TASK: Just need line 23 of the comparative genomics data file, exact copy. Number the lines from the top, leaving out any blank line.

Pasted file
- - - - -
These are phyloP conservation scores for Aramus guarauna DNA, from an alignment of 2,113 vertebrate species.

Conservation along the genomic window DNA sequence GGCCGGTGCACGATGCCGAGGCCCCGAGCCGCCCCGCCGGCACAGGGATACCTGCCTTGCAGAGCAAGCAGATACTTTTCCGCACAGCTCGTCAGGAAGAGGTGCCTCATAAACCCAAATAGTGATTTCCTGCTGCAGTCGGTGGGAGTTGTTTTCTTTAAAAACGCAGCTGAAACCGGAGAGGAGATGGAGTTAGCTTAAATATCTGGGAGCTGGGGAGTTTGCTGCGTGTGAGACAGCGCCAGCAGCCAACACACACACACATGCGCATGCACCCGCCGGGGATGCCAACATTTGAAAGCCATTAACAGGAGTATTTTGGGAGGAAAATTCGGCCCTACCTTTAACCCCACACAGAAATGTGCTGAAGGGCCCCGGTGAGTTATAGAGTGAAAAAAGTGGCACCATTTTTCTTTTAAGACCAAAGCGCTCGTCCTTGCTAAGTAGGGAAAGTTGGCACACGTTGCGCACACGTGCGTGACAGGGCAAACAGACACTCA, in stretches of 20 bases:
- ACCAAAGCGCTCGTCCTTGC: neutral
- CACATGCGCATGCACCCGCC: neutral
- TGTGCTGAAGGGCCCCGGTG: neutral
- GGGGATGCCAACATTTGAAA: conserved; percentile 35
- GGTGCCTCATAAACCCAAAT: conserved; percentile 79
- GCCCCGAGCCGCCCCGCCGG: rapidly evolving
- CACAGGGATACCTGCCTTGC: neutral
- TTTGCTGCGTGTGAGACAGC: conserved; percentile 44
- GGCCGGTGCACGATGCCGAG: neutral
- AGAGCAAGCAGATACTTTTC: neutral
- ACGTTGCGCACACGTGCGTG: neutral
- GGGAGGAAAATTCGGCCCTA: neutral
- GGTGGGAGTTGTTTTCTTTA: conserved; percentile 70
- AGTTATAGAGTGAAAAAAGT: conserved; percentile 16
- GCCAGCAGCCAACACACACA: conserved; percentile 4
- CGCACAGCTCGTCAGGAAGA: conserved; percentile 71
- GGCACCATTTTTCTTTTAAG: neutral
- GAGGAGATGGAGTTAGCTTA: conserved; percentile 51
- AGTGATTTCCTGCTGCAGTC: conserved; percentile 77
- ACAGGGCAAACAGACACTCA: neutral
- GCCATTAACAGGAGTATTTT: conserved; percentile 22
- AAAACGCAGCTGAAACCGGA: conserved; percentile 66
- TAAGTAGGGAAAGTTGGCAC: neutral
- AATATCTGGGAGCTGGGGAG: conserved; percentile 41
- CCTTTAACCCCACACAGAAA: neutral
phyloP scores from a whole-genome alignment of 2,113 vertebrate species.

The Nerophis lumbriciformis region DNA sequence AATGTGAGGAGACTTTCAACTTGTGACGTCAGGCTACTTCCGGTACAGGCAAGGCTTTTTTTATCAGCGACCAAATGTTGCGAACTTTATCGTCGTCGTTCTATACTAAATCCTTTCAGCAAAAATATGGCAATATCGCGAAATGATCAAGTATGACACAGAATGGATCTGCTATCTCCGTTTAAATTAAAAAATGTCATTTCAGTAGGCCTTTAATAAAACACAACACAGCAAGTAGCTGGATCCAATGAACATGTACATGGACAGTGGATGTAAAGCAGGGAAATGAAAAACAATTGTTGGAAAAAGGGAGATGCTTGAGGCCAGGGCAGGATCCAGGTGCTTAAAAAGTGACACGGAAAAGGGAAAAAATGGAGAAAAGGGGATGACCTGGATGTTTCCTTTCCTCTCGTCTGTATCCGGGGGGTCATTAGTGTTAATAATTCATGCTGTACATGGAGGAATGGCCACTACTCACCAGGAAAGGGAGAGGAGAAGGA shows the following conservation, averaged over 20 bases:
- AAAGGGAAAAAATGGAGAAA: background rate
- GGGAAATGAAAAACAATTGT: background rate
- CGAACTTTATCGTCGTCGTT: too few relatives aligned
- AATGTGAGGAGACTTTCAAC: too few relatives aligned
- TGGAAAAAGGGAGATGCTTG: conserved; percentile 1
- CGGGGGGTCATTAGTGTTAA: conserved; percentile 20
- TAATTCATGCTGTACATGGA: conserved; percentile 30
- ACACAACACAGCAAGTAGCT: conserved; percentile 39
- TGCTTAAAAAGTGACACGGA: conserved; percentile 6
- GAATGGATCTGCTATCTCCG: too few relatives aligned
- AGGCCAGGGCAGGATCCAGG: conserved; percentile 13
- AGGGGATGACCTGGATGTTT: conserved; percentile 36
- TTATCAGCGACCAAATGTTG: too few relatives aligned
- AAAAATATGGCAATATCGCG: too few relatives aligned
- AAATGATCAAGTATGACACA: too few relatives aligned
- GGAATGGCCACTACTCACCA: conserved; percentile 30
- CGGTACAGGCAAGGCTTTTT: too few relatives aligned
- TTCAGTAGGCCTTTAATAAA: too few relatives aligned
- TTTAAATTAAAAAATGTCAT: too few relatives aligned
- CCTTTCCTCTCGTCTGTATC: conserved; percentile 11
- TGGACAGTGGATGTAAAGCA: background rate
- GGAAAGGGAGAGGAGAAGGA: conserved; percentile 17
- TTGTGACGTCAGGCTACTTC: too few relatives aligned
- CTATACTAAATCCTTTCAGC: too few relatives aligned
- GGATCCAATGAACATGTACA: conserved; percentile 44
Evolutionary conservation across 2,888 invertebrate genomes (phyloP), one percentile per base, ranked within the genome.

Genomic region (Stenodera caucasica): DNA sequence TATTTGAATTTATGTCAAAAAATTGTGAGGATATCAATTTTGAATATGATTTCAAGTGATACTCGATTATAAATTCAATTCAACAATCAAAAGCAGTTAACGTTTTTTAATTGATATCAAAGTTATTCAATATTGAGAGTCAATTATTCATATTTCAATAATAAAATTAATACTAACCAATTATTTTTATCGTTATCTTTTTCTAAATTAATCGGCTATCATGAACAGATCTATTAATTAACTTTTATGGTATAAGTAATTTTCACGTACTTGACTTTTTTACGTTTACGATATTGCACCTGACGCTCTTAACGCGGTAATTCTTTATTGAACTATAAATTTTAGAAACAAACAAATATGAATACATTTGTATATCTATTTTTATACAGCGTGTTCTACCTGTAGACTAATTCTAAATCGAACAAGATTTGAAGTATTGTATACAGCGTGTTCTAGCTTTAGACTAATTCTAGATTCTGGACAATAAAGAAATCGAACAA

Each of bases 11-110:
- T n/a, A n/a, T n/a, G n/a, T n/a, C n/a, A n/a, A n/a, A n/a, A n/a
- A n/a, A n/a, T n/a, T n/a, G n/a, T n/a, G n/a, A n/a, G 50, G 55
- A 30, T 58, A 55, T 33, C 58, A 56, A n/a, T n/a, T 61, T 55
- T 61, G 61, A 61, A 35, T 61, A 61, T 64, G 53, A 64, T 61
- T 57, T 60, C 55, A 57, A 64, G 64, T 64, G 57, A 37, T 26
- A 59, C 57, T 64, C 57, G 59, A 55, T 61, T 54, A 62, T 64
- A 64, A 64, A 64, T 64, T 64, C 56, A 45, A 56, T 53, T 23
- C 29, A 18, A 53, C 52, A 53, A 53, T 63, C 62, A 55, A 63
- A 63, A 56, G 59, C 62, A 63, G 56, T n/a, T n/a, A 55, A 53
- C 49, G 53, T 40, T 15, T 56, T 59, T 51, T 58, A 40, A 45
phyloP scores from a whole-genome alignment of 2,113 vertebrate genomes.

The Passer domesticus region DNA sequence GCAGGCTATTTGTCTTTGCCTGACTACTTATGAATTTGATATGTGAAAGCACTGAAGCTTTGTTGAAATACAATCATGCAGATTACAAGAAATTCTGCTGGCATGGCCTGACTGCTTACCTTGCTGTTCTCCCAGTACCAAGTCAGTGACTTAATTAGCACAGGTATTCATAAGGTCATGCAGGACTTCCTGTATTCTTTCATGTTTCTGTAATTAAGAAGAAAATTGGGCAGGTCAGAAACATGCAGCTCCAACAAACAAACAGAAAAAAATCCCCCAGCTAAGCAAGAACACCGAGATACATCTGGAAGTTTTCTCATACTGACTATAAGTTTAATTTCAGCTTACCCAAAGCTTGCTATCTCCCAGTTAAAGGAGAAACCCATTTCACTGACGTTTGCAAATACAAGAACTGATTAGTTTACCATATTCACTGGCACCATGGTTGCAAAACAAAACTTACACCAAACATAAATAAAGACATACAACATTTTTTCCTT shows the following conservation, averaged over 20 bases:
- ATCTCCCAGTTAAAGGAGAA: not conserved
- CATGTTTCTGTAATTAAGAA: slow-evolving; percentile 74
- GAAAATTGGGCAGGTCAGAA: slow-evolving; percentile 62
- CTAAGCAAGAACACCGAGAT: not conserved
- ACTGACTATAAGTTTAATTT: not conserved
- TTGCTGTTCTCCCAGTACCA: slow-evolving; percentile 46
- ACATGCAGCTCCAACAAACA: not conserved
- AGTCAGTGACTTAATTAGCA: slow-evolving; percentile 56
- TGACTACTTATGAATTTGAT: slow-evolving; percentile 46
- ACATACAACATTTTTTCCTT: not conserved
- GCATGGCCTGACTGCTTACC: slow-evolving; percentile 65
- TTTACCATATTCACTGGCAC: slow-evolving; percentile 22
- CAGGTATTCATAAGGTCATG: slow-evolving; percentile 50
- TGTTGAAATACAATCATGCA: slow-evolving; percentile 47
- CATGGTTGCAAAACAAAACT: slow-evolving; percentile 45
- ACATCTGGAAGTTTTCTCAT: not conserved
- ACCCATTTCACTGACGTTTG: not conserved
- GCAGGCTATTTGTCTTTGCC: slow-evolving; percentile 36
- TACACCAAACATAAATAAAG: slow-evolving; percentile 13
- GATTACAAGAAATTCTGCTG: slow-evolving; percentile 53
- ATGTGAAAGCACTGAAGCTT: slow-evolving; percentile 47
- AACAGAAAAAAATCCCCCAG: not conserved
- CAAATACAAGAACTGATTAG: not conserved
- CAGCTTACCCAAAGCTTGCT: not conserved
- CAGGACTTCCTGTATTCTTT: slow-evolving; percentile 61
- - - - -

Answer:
- GCCATTAACAGGAGTATTTT: conserved; percentile 22